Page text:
Cheryl's Blog

Life lessons from a sparrow

Every night, just before the sun dips below the horizon, a tiny sparrow swoops into our veranda, hops along the ceiling ledge, and tucks itself face first into the bottom of the “V” shaped trim lining an archway. It showed up just before our friend Ileen passed away and it’s been here nearly every night since.

I’ve been comforted by this little visitor and grateful for the way nature provides a sense of stability during turbulent times. Each night, as I walked back and forth to and from the kitchen I’d sneak a peek to be sure the sparrow was still there. Over time, a tender part of me grew to rely on its presence and I worried it might leave. In some way, the resting bird held a promise that life would settle down and return to normal soon.

One night, after the sun said its goodbye, I crept to the veranda window, peered through the curtain, and found the bottom of the “V” empty. I felt a pang of panic but quickly told myself the bird was probably still feeding, flying about the neighborhood, or doing whatever birds do at the end of the day. But when I checked back later, I didn’t find our little visitor in its room.

I’ve grown to have such compassion for how we attach ourselves to things in the outer world in search of comfort and peace. Especially in hard times. We want that person to call, the job to come through, or the opportunity that we’re sure will make everything okay. But there comes a point in life, if we’re lucky, when we realize the futility of this practice. The work of getting people and circumstances to match our needs is a 24/7 job. And it’s not reliable. More often than not, life doesn’t go according to our plans and when it does, the contentment doesn’t last.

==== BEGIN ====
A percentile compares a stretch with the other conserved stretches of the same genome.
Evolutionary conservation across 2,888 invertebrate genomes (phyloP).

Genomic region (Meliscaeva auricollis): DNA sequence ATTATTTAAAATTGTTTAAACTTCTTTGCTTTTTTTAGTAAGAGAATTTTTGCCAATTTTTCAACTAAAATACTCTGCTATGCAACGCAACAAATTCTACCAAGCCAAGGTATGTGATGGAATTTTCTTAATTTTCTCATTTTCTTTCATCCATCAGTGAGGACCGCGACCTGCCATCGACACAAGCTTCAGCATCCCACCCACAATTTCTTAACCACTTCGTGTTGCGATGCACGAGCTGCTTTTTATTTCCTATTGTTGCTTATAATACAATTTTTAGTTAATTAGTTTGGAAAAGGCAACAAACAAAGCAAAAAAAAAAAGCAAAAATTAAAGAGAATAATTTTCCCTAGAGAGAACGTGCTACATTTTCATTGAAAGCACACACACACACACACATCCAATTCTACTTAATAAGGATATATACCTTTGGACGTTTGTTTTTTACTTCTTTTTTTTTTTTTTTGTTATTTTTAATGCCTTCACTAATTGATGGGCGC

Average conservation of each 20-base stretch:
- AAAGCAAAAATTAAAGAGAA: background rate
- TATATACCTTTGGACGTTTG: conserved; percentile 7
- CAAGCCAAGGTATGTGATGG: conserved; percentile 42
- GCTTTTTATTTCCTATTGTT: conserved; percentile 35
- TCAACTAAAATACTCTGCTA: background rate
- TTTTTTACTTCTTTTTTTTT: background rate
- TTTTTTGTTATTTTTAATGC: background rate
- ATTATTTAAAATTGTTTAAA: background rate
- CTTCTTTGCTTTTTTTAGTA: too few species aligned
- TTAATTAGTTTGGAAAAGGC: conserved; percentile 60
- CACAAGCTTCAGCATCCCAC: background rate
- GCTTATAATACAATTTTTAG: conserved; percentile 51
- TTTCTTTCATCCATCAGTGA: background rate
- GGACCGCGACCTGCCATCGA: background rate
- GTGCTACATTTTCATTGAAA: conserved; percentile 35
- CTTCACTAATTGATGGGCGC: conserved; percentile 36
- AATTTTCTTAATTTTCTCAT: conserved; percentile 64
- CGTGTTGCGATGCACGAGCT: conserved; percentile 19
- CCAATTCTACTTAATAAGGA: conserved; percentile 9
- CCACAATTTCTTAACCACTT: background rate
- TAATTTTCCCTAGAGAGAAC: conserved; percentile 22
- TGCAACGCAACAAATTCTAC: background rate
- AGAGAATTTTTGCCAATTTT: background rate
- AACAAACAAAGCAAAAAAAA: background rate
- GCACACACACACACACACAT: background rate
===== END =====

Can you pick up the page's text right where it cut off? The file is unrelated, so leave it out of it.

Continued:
That night, when the sparrow didn’t return, I felt myself falter and it didn’t take long to see that I had tethered my peace to a bird. When I realized what I’d done, I placed my hand on my heart and told myself I’d be okay, that I didn’t need a bird to stay, or the sun to be shining, or even our friend to return from the afterlife. I needed rest, a good cry, a bit of self-soothing, and most of all presence. I needed to be where I was with as much compassion and love as I could muster. So, I sat down, closed my eyes, and let the moment take me. As I felt my heart break, I also felt immense love pour in, the kind of love that’s available to us all when we arrive home to ourselves.

Grief can be so exquisitely beautiful in the way that it returns us to love, to what’s real, and to a state of gratitude for those we’ve loved and the simple blessings of life. When we embrace loss and take on the journey with the intention of mastery, we gain something deeply important: The spiritual confidence that we can handle anything.